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The Socialist 27 June 2012 |
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Hypocrites! Tories bash benefits, rich let off the hook
TUC protest at the Tory Party conference, photo Paul Mattsson (Click to enlarge)
David Cameron launched a scathing attack on comedian Jimmy Carr's million pound tax-dodging while leaving unscathed the billions of taxes avoided by his posh friends in big business.
Unsurprisingly, Cameron did not mention that he himself has benefited from the millions his father made in offshore tax havens.
And what about big bank Barclays which 'avoided' £3 billion of corporation tax in 2009 using some of its 249 subsidiary companies in offshore tax havens? Or Vodafone which was let off over £5 billion in unpaid taxes by the government? Or Boots which avoids paying £86 million per year so that it only pays 3% of its profits. The amounts are eye-watering.
The Carr episode actually shows that tax avoidance is common practice among the wealthy including many wealthy donors to Cameron's Tory party. Billionaire Philip Green was called in to advise the government on 'efficiency savings' while avoiding paying any tax on a £1.2 billion bonus!
Tory grandee and fundraiser Lord Ashcroft (given a peerage by Tony Blair's government in 2000), was a tax-exempt 'non-dom' who didn't pay a penny on his overseas earnings and holdings estimated at £1.1 billion.
Asked to comment on Ashcroft's tax status, Cameron said: "You have to respect people's privacy and you have to respect the view that someone's tax status is a matter between them and the Revenue."
In this year's budget the government, while slashing benefits and public services to the poorest and most vulnerable people, actually cut taxes on the rich - the top rate of income tax and corporation tax on the profits of big business. That's the Tory way of reducing tax avoidance - cut the taxes on the rich!
And the government is cutting the very department that chases up the tax avoiders. On 25 June tens of thousands of workers at Her Majesty's Revenue and Customs (HMRC) went on strike against cuts to their department, privatisation and the reduction of tax inspectors (see page 4).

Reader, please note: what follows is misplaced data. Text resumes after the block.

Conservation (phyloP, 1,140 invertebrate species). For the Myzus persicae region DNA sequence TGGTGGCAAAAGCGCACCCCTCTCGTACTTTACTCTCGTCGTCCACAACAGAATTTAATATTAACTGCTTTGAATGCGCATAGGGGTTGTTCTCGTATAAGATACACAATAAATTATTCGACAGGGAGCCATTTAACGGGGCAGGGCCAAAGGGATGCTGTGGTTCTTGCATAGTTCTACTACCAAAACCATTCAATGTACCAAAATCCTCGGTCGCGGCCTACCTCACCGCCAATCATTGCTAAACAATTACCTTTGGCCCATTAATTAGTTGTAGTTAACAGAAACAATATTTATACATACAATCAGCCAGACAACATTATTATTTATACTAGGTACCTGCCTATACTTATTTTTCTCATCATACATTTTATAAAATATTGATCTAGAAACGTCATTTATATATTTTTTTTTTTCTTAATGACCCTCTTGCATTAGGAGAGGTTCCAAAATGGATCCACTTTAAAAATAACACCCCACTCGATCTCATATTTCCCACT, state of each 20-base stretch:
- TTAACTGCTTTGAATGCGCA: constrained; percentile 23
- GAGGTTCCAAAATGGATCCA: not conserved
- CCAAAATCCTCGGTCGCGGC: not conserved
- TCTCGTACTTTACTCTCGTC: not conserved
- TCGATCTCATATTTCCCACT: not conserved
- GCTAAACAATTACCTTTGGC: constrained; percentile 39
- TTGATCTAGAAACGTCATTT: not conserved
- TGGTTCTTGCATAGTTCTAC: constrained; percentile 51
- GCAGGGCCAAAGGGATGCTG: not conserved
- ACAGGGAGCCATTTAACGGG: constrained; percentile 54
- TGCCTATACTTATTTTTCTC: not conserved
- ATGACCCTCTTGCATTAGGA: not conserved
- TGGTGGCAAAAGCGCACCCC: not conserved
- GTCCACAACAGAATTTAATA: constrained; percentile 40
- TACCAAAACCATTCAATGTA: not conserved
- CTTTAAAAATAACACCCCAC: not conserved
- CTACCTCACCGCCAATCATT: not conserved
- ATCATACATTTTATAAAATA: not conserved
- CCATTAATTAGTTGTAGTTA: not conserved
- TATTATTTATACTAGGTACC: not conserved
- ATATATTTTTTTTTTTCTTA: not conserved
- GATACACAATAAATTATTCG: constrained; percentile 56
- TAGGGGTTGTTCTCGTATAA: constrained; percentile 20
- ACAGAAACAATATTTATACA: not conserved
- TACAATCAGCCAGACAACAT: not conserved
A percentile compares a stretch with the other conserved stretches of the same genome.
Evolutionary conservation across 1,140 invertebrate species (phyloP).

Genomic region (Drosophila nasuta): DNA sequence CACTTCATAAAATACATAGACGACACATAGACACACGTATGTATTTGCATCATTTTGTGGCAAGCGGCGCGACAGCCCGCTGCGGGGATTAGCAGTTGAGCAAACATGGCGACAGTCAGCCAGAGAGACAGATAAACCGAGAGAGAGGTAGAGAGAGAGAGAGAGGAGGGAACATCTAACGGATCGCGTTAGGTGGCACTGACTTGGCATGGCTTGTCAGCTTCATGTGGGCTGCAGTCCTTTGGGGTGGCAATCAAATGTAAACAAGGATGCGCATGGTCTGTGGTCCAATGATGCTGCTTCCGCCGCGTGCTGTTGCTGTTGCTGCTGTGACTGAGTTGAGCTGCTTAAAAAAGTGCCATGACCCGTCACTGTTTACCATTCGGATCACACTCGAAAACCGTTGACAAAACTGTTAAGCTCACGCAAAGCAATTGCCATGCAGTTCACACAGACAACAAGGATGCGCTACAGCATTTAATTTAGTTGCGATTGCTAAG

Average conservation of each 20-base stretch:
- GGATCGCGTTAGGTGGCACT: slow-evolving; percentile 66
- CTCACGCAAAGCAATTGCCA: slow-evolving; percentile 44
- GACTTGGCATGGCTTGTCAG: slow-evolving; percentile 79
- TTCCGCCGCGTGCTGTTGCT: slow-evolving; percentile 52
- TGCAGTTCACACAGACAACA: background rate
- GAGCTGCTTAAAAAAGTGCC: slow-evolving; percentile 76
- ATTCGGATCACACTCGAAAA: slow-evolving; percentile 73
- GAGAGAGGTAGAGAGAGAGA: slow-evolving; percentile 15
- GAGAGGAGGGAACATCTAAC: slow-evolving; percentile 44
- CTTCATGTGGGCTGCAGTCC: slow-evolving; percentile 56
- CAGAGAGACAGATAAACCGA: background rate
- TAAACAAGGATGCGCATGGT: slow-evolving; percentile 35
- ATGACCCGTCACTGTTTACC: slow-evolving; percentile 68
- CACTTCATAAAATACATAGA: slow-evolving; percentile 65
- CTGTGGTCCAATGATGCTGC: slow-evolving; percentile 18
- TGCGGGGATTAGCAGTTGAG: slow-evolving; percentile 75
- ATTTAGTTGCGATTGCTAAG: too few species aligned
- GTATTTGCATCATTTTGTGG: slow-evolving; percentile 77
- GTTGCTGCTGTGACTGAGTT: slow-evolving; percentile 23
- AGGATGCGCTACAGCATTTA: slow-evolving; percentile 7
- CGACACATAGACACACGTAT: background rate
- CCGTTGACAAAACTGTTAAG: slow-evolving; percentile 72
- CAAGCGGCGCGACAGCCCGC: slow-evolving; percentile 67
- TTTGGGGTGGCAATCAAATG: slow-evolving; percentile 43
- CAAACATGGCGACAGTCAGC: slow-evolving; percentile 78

Their union, PCS (the Public and Commercial Services union), estimates £120 billion goes missing every year mainly from rich tax dodgers. Yet the government intends to cut 10,000 jobs at HMRC. Jobs axed at HMRC have already resulted in over a billion pounds being lost in tax revenue according to the House of Commons public accounts committee.
Labour's criticisms of the Tories are a bit rich - they allowed billions to be avoided as well. 30,000 jobs went at HMRC as a result of Labour's cutbacks.
Successive governments' policies make the tax regime for the rich leak like a sieve. If you can afford a good accountant there are thousands of ways for the wealthy to avoid tax. The whole financial sector has become a tax avoidance mechanism.
That's why as well as beefing up HMRC and allowing its workers to get on with the job, the way to start ensuring that the rich pay the tax they have been assessed for is through public ownership and control of the banks and finance companies. Then, the pensions and public services we all depend upon can be fully funded.
Make the super-rich pay for the crisis - not the 99%!
On tax the Socialist Party's programme includes:
- Increase income tax on the super-rich, not the low-paid
- Increase the tax paid by big corporations, investing in HMRC to stop their evasions
- Introduce a 50% levy on the hoarded £750 billion lying idle in the bank accounts of big business, using money raised to invest in jobs and services
- For public ownership of the top 150 banks and companies that dominate the British economy. Compensation to be paid only on the basis of proven need
- Build a mass movement, including political representation, to fight for a socialist alternative to capitalism, based on democratic planning and public ownership of the wealth to meet the needs of all - not just the greedy super-rich 1%